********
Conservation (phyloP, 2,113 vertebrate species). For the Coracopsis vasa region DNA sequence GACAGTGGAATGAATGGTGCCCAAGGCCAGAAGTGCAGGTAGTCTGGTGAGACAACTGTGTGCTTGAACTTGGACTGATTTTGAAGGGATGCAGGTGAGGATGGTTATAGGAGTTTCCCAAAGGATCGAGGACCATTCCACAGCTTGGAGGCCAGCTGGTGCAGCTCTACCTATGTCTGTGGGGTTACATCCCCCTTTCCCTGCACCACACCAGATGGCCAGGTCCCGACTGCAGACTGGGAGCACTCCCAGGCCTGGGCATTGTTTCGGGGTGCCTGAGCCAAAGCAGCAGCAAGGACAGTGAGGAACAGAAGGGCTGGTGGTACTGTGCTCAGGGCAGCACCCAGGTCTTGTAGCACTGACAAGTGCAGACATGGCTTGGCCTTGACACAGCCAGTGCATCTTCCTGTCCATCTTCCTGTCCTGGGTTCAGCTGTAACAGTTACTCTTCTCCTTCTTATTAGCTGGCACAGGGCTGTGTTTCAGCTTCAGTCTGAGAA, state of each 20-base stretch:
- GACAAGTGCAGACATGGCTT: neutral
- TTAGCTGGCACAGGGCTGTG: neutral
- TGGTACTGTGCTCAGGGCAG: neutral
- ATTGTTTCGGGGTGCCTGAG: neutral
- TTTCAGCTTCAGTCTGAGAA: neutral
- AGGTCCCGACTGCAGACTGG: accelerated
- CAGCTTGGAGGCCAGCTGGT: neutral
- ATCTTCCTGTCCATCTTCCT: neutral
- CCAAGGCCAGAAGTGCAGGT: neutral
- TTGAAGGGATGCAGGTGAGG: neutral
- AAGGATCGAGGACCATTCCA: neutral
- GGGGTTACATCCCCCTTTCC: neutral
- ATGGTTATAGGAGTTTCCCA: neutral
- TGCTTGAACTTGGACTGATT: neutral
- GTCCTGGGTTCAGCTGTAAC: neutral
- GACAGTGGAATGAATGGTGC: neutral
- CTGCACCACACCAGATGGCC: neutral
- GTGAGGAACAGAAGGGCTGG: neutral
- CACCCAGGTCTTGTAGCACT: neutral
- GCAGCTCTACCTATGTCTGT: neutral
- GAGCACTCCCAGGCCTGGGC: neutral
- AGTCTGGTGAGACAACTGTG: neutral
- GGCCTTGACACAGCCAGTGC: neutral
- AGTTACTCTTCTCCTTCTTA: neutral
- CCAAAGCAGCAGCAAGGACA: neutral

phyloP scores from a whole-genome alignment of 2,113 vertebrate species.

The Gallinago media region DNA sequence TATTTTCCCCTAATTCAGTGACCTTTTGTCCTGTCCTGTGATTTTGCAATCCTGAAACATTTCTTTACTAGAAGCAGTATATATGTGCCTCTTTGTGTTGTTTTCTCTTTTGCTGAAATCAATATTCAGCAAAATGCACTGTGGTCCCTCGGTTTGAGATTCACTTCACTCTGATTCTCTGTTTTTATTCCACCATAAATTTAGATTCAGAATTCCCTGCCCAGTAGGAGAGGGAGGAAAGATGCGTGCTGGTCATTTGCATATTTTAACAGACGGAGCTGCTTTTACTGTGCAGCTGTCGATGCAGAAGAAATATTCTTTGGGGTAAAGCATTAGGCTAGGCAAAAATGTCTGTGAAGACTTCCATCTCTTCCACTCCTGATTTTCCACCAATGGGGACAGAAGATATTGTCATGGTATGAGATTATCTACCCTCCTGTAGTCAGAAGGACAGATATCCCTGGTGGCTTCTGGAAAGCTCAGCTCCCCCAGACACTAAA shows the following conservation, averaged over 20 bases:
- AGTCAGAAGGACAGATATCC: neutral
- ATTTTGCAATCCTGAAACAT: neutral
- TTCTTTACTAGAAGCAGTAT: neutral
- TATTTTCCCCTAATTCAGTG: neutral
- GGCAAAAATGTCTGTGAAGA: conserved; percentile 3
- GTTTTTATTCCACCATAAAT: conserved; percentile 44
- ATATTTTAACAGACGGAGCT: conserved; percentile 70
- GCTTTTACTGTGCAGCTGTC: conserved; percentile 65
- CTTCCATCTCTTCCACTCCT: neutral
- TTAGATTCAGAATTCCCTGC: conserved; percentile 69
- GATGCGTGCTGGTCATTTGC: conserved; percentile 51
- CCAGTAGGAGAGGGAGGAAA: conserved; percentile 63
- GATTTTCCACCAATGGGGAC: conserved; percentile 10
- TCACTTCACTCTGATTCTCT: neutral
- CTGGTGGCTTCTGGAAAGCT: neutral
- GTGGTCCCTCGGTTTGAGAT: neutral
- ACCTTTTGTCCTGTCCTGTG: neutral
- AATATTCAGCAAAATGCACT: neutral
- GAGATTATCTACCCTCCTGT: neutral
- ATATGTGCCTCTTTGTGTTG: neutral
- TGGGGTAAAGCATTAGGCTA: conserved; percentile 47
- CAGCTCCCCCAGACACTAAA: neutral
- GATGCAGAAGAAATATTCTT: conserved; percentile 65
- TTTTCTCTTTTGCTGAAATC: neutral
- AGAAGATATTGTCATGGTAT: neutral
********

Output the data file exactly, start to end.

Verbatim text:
Conservation (phyloP, 2,113 vertebrate species). For the Coracopsis vasa region DNA sequence GACAGTGGAATGAATGGTGCCCAAGGCCAGAAGTGCAGGTAGTCTGGTGAGACAACTGTGTGCTTGAACTTGGACTGATTTTGAAGGGATGCAGGTGAGGATGGTTATAGGAGTTTCCCAAAGGATCGAGGACCATTCCACAGCTTGGAGGCCAGCTGGTGCAGCTCTACCTATGTCTGTGGGGTTACATCCCCCTTTCCCTGCACCACACCAGATGGCCAGGTCCCGACTGCAGACTGGGAGCACTCCCAGGCCTGGGCATTGTTTCGGGGTGCCTGAGCCAAAGCAGCAGCAAGGACAGTGAGGAACAGAAGGGCTGGTGGTACTGTGCTCAGGGCAGCACCCAGGTCTTGTAGCACTGACAAGTGCAGACATGGCTTGGCCTTGACACAGCCAGTGCATCTTCCTGTCCATCTTCCTGTCCTGGGTTCAGCTGTAACAGTTACTCTTCTCCTTCTTATTAGCTGGCACAGGGCTGTGTTTCAGCTTCAGTCTGAGAA, state of each 20-base stretch:
- GACAAGTGCAGACATGGCTT: neutral
- TTAGCTGGCACAGGGCTGTG: neutral
- TGGTACTGTGCTCAGGGCAG: neutral
- ATTGTTTCGGGGTGCCTGAG: neutral
- TTTCAGCTTCAGTCTGAGAA: neutral
- AGGTCCCGACTGCAGACTGG: accelerated
- CAGCTTGGAGGCCAGCTGGT: neutral
- ATCTTCCTGTCCATCTTCCT: neutral
- CCAAGGCCAGAAGTGCAGGT: neutral
- TTGAAGGGATGCAGGTGAGG: neutral
- AAGGATCGAGGACCATTCCA: neutral
- GGGGTTACATCCCCCTTTCC: neutral
- ATGGTTATAGGAGTTTCCCA: neutral
- TGCTTGAACTTGGACTGATT: neutral
- GTCCTGGGTTCAGCTGTAAC: neutral
- GACAGTGGAATGAATGGTGC: neutral
- CTGCACCACACCAGATGGCC: neutral
- GTGAGGAACAGAAGGGCTGG: neutral
- CACCCAGGTCTTGTAGCACT: neutral
- GCAGCTCTACCTATGTCTGT: neutral
- GAGCACTCCCAGGCCTGGGC: neutral
- AGTCTGGTGAGACAACTGTG: neutral
- GGCCTTGACACAGCCAGTGC: neutral
- AGTTACTCTTCTCCTTCTTA: neutral
- CCAAAGCAGCAGCAAGGACA: neutral

phyloP scores from a whole-genome alignment of 2,113 vertebrate species.

The Gallinago media region DNA sequence TATTTTCCCCTAATTCAGTGACCTTTTGTCCTGTCCTGTGATTTTGCAATCCTGAAACATTTCTTTACTAGAAGCAGTATATATGTGCCTCTTTGTGTTGTTTTCTCTTTTGCTGAAATCAATATTCAGCAAAATGCACTGTGGTCCCTCGGTTTGAGATTCACTTCACTCTGATTCTCTGTTTTTATTCCACCATAAATTTAGATTCAGAATTCCCTGCCCAGTAGGAGAGGGAGGAAAGATGCGTGCTGGTCATTTGCATATTTTAACAGACGGAGCTGCTTTTACTGTGCAGCTGTCGATGCAGAAGAAATATTCTTTGGGGTAAAGCATTAGGCTAGGCAAAAATGTCTGTGAAGACTTCCATCTCTTCCACTCCTGATTTTCCACCAATGGGGACAGAAGATATTGTCATGGTATGAGATTATCTACCCTCCTGTAGTCAGAAGGACAGATATCCCTGGTGGCTTCTGGAAAGCTCAGCTCCCCCAGACACTAAA shows the following conservation, averaged over 20 bases:
- AGTCAGAAGGACAGATATCC: neutral
- ATTTTGCAATCCTGAAACAT: neutral
- TTCTTTACTAGAAGCAGTAT: neutral
- TATTTTCCCCTAATTCAGTG: neutral
- GGCAAAAATGTCTGTGAAGA: conserved; percentile 3
- GTTTTTATTCCACCATAAAT: conserved; percentile 44
- ATATTTTAACAGACGGAGCT: conserved; percentile 70
- GCTTTTACTGTGCAGCTGTC: conserved; percentile 65
- CTTCCATCTCTTCCACTCCT: neutral
- TTAGATTCAGAATTCCCTGC: conserved; percentile 69
- GATGCGTGCTGGTCATTTGC: conserved; percentile 51
- CCAGTAGGAGAGGGAGGAAA: conserved; percentile 63
- GATTTTCCACCAATGGGGAC: conserved; percentile 10
- TCACTTCACTCTGATTCTCT: neutral
- CTGGTGGCTTCTGGAAAGCT: neutral
- GTGGTCCCTCGGTTTGAGAT: neutral
- ACCTTTTGTCCTGTCCTGTG: neutral
- AATATTCAGCAAAATGCACT: neutral
- GAGATTATCTACCCTCCTGT: neutral
- ATATGTGCCTCTTTGTGTTG: neutral
- TGGGGTAAAGCATTAGGCTA: conserved; percentile 47
- CAGCTCCCCCAGACACTAAA: neutral
- GATGCAGAAGAAATATTCTT: conserved; percentile 65
- TTTTCTCTTTTGCTGAAATC: neutral
- AGAAGATATTGTCATGGTAT: neutral